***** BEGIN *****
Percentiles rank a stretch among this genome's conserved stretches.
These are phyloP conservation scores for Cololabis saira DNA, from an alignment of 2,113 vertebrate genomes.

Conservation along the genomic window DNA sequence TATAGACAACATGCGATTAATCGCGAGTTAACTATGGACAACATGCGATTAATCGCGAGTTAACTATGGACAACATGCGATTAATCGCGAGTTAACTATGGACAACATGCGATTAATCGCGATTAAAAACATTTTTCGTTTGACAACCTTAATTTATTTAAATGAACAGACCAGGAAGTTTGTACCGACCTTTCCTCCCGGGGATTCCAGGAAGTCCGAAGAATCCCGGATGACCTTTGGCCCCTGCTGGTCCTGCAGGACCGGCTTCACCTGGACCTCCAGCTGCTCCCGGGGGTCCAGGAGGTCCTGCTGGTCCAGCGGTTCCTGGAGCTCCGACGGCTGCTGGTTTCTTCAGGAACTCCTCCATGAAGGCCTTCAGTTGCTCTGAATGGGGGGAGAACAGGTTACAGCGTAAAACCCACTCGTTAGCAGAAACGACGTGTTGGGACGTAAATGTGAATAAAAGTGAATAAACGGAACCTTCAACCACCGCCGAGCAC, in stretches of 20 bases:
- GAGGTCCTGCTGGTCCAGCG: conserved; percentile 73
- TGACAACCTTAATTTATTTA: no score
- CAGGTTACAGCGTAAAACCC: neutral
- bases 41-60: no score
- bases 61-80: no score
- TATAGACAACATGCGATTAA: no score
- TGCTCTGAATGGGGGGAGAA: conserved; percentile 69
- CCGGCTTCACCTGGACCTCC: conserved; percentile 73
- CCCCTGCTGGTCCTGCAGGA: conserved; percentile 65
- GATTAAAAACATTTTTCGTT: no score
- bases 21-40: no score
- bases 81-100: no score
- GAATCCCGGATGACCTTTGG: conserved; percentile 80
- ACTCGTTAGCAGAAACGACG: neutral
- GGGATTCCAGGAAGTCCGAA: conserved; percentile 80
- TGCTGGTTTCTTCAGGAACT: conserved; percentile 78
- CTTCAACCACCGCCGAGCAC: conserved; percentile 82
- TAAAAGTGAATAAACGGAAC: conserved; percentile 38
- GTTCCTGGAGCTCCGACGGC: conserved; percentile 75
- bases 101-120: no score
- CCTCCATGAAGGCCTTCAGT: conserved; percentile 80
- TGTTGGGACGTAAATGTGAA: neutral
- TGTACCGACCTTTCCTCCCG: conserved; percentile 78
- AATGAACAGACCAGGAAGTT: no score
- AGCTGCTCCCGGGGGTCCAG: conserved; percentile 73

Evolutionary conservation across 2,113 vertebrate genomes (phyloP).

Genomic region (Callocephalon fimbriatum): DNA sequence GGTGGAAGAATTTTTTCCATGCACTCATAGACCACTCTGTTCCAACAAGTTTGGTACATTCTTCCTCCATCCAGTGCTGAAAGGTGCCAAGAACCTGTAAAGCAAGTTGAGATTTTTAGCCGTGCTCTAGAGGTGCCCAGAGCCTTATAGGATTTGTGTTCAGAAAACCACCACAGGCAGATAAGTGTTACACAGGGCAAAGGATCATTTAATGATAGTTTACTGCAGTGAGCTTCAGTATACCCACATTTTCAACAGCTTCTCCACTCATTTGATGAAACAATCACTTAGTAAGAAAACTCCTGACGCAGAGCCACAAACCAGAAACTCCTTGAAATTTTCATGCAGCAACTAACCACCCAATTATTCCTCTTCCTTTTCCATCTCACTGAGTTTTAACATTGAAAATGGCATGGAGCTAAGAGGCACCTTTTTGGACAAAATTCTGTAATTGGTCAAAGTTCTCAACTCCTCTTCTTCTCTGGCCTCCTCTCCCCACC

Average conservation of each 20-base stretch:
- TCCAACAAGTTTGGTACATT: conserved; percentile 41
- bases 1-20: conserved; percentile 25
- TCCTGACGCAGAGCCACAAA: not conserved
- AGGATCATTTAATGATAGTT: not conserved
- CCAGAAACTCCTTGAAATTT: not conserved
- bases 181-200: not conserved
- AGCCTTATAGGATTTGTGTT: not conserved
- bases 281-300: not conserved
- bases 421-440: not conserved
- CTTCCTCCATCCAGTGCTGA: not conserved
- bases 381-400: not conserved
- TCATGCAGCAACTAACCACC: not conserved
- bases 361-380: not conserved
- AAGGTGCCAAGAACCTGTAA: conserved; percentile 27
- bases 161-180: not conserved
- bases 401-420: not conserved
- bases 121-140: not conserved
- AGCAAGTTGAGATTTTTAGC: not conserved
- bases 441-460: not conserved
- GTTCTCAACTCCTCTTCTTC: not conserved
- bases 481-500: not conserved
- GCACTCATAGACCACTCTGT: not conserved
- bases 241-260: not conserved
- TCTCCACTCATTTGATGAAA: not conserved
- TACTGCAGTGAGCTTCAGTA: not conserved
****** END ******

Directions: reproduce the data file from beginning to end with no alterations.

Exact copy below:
Percentiles rank a stretch among this genome's conserved stretches.
These are phyloP conservation scores for Cololabis saira DNA, from an alignment of 2,113 vertebrate genomes.

Conservation along the genomic window DNA sequence TATAGACAACATGCGATTAATCGCGAGTTAACTATGGACAACATGCGATTAATCGCGAGTTAACTATGGACAACATGCGATTAATCGCGAGTTAACTATGGACAACATGCGATTAATCGCGATTAAAAACATTTTTCGTTTGACAACCTTAATTTATTTAAATGAACAGACCAGGAAGTTTGTACCGACCTTTCCTCCCGGGGATTCCAGGAAGTCCGAAGAATCCCGGATGACCTTTGGCCCCTGCTGGTCCTGCAGGACCGGCTTCACCTGGACCTCCAGCTGCTCCCGGGGGTCCAGGAGGTCCTGCTGGTCCAGCGGTTCCTGGAGCTCCGACGGCTGCTGGTTTCTTCAGGAACTCCTCCATGAAGGCCTTCAGTTGCTCTGAATGGGGGGAGAACAGGTTACAGCGTAAAACCCACTCGTTAGCAGAAACGACGTGTTGGGACGTAAATGTGAATAAAAGTGAATAAACGGAACCTTCAACCACCGCCGAGCAC, in stretches of 20 bases:
- GAGGTCCTGCTGGTCCAGCG: conserved; percentile 73
- TGACAACCTTAATTTATTTA: no score
- CAGGTTACAGCGTAAAACCC: neutral
- bases 41-60: no score
- bases 61-80: no score
- TATAGACAACATGCGATTAA: no score
- TGCTCTGAATGGGGGGAGAA: conserved; percentile 69
- CCGGCTTCACCTGGACCTCC: conserved; percentile 73
- CCCCTGCTGGTCCTGCAGGA: conserved; percentile 65
- GATTAAAAACATTTTTCGTT: no score
- bases 21-40: no score
- bases 81-100: no score
- GAATCCCGGATGACCTTTGG: conserved; percentile 80
- ACTCGTTAGCAGAAACGACG: neutral
- GGGATTCCAGGAAGTCCGAA: conserved; percentile 80
- TGCTGGTTTCTTCAGGAACT: conserved; percentile 78
- CTTCAACCACCGCCGAGCAC: conserved; percentile 82
- TAAAAGTGAATAAACGGAAC: conserved; percentile 38
- GTTCCTGGAGCTCCGACGGC: conserved; percentile 75
- bases 101-120: no score
- CCTCCATGAAGGCCTTCAGT: conserved; percentile 80
- TGTTGGGACGTAAATGTGAA: neutral
- TGTACCGACCTTTCCTCCCG: conserved; percentile 78
- AATGAACAGACCAGGAAGTT: no score
- AGCTGCTCCCGGGGGTCCAG: conserved; percentile 73

Evolutionary conservation across 2,113 vertebrate genomes (phyloP).

Genomic region (Callocephalon fimbriatum): DNA sequence GGTGGAAGAATTTTTTCCATGCACTCATAGACCACTCTGTTCCAACAAGTTTGGTACATTCTTCCTCCATCCAGTGCTGAAAGGTGCCAAGAACCTGTAAAGCAAGTTGAGATTTTTAGCCGTGCTCTAGAGGTGCCCAGAGCCTTATAGGATTTGTGTTCAGAAAACCACCACAGGCAGATAAGTGTTACACAGGGCAAAGGATCATTTAATGATAGTTTACTGCAGTGAGCTTCAGTATACCCACATTTTCAACAGCTTCTCCACTCATTTGATGAAACAATCACTTAGTAAGAAAACTCCTGACGCAGAGCCACAAACCAGAAACTCCTTGAAATTTTCATGCAGCAACTAACCACCCAATTATTCCTCTTCCTTTTCCATCTCACTGAGTTTTAACATTGAAAATGGCATGGAGCTAAGAGGCACCTTTTTGGACAAAATTCTGTAATTGGTCAAAGTTCTCAACTCCTCTTCTTCTCTGGCCTCCTCTCCCCACC

Average conservation of each 20-base stretch:
- TCCAACAAGTTTGGTACATT: conserved; percentile 41
- bases 1-20: conserved; percentile 25
- TCCTGACGCAGAGCCACAAA: not conserved
- AGGATCATTTAATGATAGTT: not conserved
- CCAGAAACTCCTTGAAATTT: not conserved
- bases 181-200: not conserved
- AGCCTTATAGGATTTGTGTT: not conserved
- bases 281-300: not conserved
- bases 421-440: not conserved
- CTTCCTCCATCCAGTGCTGA: not conserved
- bases 381-400: not conserved
- TCATGCAGCAACTAACCACC: not conserved
- bases 361-380: not conserved
- AAGGTGCCAAGAACCTGTAA: conserved; percentile 27
- bases 161-180: not conserved
- bases 401-420: not conserved
- bases 121-140: not conserved
- AGCAAGTTGAGATTTTTAGC: not conserved
- bases 441-460: not conserved
- GTTCTCAACTCCTCTTCTTC: not conserved
- bases 481-500: not conserved
- GCACTCATAGACCACTCTGT: not conserved
- bases 241-260: not conserved
- TCTCCACTCATTTGATGAAA: not conserved
- TACTGCAGTGAGCTTCAGTA: not conserved